The fool says in his heart, “There is no God.” Psalm 14:1 I love that the fool, over and over again in the Bible, isn’t the one who doesn’t get it, who makes questionable decisions, who doesn’t have all their i’s dotted and t’s crossed…but is the one who refuses to let God be God and presumably assumes the role himself or herself. I need that reminder, daily, hourly, even each minute. The fool assumes that God is taking a nap or behind a closed office door or just gone altogether and that the weight of the world rests on his/her (the fool’s) shoulders. The fool whose heart says, “There is no God” forgets that no ruler or servant can undermine or effectively oppose God’s will. The fool’s heart assumes more power over the course of history than it has been given. I have always assumed the one who says in his heart that there is no God is the atheist or the agnostic, but more and more I see that it is me, the “believer” each time I forget that He is reigning and ruling over every detail. When my eyes get so fixed on the brokenness, on the divisions, on the heartbreaks and on the decisions that lie ahead, I quickly believe that I have been left an orphan to survive by own wit and will. I repeat: Let no one take me for a fool. But if you do, then tolerate me just as you would a fool, so that I may do a little boasting. In this self-confident boasting I am not talking as the Lord would, but as a fool. Since many are boasting in the way the world does, I too will boast. You gladly put up with fools since you are so wise! In fact, you even put up with anyone who enslaves you or exploits you or takes advantage of you or puts on airs or slaps you in the face. To my shame I admit that we were too weak for that! Whatever anyone else dares to boast about—I am speaking as a fool—I also dare to boast about. Are they Hebrews? So am I. Are they Israelites? So am I. Are they Abraham’s descendants? So am I. Are they servants of Christ? (I am out of my mind to talk like this.) I am more. I have worked much harder, been in prison more frequently, been flogged more severely, and been exposed to death again and again. Five times I received from the Jews the forty lashes minus one. Three times I was beaten with rods, once I was pelted with stones, three times I was shipwrecked, I spent a night and a day in the open sea, I have been constantly on the move. I have been in danger from rivers, in danger from bandits, in danger from my fellow Jews, in danger from Gentiles; in danger in the city, in danger in the country, in danger at sea; and in danger from false believers. I have labored and toiled and have often gone without sleep; I have known hunger and thirst and have often gone without food; I have been cold and naked. Besides everything else, I face daily the pressure of my concern for all the churches. Who is weak, and I do not feel weak? Who is led into sin, and I do not inwardly burn? If I must boast, I will boast of the things that show my weakness. 2 Cor. 11:16-30 You know what I love about this? There is grace even for the fool! Yes, the person and work of Jesus covers even me. And His grace covers those who judge me a fool as well. The Gospel asks me to boast in the things that show my weakness! How counterintuitive is that? Decision making shows my weakness and insecurity. The judgments of others reveal how weak my confidence in Jesus alone really is. The fact that I feel safer as my own defense attorney than walking by faith helps me to see how far my faith has to grow. I like to see. I want to walk by sight with all onlookers seeing just as clearly as I do. In God’s wisdom, walking by sight is not as high of a value for the redemption of both my heart and the whole world.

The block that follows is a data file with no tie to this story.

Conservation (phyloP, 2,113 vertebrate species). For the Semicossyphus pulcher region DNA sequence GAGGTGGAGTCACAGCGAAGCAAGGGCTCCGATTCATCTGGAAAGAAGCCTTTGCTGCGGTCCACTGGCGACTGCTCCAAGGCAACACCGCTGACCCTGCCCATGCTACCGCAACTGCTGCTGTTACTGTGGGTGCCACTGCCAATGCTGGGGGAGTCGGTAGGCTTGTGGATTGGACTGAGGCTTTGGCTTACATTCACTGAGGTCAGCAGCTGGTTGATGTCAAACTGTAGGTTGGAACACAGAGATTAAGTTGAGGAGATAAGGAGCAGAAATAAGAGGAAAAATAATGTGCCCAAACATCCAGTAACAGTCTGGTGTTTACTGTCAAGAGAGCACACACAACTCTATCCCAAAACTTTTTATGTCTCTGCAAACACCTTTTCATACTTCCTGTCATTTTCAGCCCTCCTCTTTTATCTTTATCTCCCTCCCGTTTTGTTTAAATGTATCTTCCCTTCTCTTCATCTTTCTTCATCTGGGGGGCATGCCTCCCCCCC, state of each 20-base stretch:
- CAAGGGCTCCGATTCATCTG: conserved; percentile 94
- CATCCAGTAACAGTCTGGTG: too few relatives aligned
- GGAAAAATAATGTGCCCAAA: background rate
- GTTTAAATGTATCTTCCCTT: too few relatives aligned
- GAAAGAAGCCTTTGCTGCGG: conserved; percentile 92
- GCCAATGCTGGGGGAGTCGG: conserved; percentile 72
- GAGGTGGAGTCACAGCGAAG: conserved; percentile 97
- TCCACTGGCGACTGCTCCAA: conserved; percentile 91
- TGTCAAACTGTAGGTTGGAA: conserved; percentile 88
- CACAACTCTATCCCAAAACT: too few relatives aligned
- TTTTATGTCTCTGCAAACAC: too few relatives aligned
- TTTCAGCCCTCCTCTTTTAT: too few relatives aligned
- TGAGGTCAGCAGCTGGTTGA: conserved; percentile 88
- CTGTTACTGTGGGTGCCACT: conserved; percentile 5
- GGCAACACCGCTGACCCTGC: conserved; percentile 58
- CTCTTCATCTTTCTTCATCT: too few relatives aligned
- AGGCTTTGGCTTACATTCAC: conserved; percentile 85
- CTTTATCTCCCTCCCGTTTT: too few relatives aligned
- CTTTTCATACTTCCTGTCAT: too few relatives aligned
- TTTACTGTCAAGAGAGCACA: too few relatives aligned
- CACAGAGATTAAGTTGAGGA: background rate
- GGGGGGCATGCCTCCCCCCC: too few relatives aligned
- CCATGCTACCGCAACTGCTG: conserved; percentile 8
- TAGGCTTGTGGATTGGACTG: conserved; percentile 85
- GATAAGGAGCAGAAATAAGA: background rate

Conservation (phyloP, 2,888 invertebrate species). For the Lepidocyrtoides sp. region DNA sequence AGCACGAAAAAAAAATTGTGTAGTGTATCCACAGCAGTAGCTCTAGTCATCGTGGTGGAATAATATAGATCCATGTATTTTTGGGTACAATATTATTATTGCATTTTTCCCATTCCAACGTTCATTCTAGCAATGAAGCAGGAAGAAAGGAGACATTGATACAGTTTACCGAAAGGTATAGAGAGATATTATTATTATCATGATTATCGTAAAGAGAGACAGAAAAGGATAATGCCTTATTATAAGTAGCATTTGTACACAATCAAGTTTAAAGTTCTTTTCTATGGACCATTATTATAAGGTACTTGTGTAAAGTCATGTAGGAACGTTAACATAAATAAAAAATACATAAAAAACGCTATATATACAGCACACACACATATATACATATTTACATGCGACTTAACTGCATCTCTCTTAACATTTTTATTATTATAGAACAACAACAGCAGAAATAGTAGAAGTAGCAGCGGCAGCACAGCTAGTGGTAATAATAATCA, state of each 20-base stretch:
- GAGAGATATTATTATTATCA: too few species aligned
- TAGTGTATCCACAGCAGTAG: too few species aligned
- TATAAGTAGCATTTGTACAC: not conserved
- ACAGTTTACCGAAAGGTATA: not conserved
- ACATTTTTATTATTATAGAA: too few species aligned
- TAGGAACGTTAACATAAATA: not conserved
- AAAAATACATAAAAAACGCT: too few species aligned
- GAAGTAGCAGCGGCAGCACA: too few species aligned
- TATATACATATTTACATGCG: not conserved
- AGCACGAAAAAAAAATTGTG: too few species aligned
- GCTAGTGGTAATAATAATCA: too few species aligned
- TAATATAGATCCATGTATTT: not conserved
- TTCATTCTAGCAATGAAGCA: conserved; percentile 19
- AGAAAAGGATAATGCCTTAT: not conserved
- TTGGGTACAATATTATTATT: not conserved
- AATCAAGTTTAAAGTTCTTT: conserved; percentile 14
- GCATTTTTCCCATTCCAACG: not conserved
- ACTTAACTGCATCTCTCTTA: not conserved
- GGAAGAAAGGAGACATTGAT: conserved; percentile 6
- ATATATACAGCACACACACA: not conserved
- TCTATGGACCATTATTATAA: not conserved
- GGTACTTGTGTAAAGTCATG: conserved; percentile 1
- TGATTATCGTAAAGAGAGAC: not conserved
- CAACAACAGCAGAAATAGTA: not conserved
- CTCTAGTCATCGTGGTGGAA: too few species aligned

For the message of the cross is foolishness to those who are perishing, but to us who are being saved it is the power of God. For it is written: “I will destroy the wisdom of the wise; the intelligence of the intelligent I will frustrate.”
Where is the wise person? Where is the teacher of the law? Where is the philosopher of this age? Has not God made foolish the wisdom of the world? For since in the wisdom of God the world through its wisdom did not know him, God was pleased through the foolishness of what was preached to save those who believe. Jews demand signs and Greeks look for wisdom, but we preach Christ crucified: a stumbling block to Jews and foolishness to Gentiles, but to those whom God has called, both Jews and Greeks, Christ the power of God and the wisdom of God. For the foolishness of God is wiser than human wisdom, and the weakness of God is stronger than human strength.
Brothers and sisters, think of what you were when you were called. Not many of you were wise by human standards; not many were influential; not many were of noble birth. But God chose the foolish things of the world to shame the wise; God chose the weak things of the world to shame the strong. God chose the lowly things of this world and the despised things—and the things that are not—to nullify the things that are, so that no one may boast before him. It is because of him that you are in Christ Jesus, who has become for us wisdom from God—that is, our righteousness, holiness and redemption. Therefore, as it is written: “Let the one who boasts boast in the Lord.” 1 Cor. 1:18-31
What God calls wise is just not what seems wise to my inclinations. I prefer “things that are” to “things that are not”. As I mentioned last time, I recoil at weakness and would rather be strong and never shaken…perhaps that is the appeal of stoicism. I don’t want to be a lowly or despised thing nor do I want to take on the stigma attached to what others consider lowly and despised. But He asks me to resist running behind the tree and clothing myself in any covering other than Jesus. And covering myself in Jesus alone actually requires me to admit I am indeed a fool apart from Him.
The grace of the Lord Jesus be with you. 1 Cor. 16:23